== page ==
Langley Murders #2

So here we are, last day of mystery weekend. We’ve had a wonderful time staying at Harbor House in Freeland here on Whidbey. Yesterday morning, an eagle swooped by right outside the window, and I got this incredible shot of a heron taking a stroll on the beach. The house itself is wonderful, comfortably furnished, and well appointed. We’ve been doing this for a decade now, and I think this is our favorite house so far!

Alas, it’s almost time to pack up from our lovely temporary home and head back into Langley for another day of questioning suspects and gathering clues. At this point, this twisted mystery (Loretta Martin weaves a wonderfully convoluted tale) is leading down multiple paths. Murders are usually dependent on means, motive, and opportunity. The trick that we’ve learned over the years of attending the Langley Mystery Weekend is to follow the motive. The evidence points to multiple suspects, and it’s not until the reveal that you get the information to make the true conclusion. So this year, I’ve decided to try a different tack.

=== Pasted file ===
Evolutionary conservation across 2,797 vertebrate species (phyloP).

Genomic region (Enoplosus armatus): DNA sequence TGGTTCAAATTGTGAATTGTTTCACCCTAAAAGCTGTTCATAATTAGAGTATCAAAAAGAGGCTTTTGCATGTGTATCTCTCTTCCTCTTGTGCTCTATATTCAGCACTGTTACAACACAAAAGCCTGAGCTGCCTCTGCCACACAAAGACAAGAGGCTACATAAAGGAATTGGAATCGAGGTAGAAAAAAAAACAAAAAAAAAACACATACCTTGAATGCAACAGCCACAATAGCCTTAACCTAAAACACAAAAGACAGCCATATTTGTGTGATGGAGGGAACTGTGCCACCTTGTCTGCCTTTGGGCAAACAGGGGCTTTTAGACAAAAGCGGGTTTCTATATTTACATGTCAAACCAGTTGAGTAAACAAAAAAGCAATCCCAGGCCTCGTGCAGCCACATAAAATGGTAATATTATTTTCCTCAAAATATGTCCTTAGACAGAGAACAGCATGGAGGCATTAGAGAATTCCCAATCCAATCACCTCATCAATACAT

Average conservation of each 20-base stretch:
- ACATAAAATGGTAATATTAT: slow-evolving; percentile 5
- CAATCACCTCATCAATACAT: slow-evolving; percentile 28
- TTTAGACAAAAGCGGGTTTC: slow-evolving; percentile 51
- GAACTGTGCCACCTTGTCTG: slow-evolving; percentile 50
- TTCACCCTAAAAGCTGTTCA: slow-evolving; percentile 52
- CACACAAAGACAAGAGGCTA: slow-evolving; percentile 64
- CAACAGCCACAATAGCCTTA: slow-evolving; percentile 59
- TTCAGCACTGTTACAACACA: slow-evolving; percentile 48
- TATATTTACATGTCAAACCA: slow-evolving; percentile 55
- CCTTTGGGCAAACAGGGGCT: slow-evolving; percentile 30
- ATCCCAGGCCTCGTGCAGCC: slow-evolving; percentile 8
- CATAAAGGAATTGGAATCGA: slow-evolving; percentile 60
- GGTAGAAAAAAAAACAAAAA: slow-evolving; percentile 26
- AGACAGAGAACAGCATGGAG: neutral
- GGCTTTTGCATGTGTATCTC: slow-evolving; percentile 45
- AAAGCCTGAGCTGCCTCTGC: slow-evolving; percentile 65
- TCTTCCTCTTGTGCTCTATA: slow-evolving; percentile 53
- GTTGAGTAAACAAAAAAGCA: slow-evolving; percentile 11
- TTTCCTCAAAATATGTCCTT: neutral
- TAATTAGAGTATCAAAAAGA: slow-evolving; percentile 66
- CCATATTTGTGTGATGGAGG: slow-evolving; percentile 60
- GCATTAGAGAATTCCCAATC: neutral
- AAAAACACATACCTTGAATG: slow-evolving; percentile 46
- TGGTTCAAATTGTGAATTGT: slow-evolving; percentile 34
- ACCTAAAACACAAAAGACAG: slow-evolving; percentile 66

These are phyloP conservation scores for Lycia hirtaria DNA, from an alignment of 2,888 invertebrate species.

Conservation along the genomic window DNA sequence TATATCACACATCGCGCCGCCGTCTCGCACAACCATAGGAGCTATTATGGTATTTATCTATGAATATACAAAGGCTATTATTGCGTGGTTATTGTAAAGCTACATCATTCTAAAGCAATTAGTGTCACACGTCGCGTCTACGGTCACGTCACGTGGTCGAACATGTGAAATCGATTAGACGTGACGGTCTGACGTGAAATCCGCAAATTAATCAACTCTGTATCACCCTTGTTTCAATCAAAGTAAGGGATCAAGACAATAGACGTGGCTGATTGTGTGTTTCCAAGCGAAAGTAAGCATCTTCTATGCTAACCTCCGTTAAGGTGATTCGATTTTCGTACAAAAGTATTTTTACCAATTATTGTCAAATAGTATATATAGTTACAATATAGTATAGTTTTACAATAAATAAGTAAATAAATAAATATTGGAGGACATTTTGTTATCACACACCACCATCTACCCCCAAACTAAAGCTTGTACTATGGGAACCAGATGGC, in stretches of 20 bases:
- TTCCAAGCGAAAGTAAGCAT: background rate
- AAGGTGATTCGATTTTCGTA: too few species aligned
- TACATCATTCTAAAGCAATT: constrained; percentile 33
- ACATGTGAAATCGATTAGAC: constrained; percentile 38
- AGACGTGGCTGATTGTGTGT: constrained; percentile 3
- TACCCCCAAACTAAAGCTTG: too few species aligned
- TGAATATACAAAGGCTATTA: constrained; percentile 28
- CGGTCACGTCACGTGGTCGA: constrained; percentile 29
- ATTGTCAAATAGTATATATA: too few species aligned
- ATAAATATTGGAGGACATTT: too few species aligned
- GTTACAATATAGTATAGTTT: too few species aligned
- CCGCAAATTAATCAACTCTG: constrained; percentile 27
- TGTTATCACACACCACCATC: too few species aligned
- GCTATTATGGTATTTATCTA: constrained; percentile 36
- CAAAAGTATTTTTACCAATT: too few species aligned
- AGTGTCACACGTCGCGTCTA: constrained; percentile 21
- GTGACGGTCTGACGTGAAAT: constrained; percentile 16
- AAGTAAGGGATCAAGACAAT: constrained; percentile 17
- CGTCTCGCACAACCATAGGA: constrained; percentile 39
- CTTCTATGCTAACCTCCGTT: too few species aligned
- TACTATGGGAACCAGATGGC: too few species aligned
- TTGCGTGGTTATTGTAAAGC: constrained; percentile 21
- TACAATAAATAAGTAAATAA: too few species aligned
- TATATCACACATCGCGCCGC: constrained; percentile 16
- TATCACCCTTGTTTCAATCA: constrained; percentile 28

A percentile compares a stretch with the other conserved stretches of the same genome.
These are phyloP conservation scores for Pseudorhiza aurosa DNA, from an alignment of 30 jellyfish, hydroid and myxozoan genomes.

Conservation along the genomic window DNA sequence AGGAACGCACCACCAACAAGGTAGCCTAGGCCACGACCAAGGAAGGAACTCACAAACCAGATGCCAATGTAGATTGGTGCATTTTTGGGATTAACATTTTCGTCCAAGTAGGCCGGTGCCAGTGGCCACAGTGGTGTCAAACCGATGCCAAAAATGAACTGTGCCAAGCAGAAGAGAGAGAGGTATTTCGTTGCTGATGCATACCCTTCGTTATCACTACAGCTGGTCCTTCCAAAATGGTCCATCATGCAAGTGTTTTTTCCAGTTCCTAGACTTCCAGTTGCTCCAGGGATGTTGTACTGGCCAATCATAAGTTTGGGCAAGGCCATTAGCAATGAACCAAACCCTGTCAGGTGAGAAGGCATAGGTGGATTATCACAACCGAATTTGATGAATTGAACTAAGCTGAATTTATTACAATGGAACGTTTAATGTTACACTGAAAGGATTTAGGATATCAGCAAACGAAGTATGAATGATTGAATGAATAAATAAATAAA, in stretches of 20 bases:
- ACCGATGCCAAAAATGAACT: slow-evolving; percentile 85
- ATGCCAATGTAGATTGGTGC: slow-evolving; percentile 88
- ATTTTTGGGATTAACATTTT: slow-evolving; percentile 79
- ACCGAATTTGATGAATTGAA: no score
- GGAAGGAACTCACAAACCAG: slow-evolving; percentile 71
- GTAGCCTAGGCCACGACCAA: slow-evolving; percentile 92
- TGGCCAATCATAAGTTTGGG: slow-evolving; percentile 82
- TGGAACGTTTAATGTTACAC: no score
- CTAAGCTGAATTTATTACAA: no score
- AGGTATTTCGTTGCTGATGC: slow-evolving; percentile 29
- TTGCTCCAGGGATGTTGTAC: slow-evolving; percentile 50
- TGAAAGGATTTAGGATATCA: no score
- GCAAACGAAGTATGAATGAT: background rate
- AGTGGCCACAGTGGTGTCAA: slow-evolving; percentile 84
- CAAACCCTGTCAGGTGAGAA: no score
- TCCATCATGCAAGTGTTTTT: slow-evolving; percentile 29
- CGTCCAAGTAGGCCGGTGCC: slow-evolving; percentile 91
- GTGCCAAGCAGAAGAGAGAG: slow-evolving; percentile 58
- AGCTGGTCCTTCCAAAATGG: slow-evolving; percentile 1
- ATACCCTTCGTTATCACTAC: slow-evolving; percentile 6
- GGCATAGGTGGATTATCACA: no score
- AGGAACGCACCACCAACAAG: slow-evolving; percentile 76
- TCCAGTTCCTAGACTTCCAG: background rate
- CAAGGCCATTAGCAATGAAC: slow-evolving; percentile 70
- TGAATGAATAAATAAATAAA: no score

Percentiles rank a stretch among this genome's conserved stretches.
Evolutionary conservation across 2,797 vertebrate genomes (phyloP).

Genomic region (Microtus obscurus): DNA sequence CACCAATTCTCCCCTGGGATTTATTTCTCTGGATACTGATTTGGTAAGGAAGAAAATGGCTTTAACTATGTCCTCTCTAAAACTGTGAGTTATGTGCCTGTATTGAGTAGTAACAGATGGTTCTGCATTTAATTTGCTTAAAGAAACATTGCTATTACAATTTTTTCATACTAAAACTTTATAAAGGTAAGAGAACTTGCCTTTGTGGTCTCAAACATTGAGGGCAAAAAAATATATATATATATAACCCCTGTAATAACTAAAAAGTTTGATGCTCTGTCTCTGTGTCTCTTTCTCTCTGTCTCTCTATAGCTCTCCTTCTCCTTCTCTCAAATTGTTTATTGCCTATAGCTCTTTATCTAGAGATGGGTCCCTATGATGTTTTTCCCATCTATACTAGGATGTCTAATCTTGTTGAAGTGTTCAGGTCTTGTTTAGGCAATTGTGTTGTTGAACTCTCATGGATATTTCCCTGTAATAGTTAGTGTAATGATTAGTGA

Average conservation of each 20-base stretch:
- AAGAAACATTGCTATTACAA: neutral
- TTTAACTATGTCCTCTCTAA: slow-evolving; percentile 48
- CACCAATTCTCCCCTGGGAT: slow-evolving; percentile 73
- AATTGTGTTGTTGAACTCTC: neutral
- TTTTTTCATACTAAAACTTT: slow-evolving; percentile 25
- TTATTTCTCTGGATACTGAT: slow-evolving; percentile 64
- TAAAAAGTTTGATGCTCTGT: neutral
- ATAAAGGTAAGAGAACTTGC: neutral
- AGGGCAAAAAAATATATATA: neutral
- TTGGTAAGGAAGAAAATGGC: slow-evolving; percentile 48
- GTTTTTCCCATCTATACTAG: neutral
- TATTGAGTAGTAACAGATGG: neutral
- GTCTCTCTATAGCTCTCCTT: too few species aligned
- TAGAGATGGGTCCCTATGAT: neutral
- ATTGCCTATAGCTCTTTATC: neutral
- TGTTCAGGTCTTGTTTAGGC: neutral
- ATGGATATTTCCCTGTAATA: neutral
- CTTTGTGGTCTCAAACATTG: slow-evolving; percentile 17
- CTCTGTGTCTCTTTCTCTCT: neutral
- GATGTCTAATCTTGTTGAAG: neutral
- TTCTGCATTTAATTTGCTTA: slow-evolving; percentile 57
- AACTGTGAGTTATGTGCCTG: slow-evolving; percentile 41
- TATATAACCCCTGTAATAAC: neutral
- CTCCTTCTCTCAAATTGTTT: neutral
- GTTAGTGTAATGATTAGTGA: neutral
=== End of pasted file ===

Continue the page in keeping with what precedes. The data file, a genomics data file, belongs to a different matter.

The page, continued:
To get into the mind of a mystery writer, even one so accomplished as Loretta Martin, one must think like a mystery writer. So, I have pulled out my notes from my “Plot Your Mystery” workshop from the Book Passage Mystery writer’s conference.  If this was a mystery I was writing, I’d chart my suspects in a spiral starting with those who had most motive, means, and opportunity closest to my victim (the unfortunate Stone Fissure in this case). Closest on the spiral to the center, where the victim is, are those with the most motive, plus the means and opportunity. As I go further out on the spiral, I list the suspects by reduction in the three primary factors. Now,  I think I’ve got it narrowed down  to two suspects;  Natalie Drezed or Shari Fissure, but it’s going to take a day of questioning shady characters, apparently in the rain. We’ll see how wet and cold we get before we give up, name a suspect and flee the February San Juan Islands weather…

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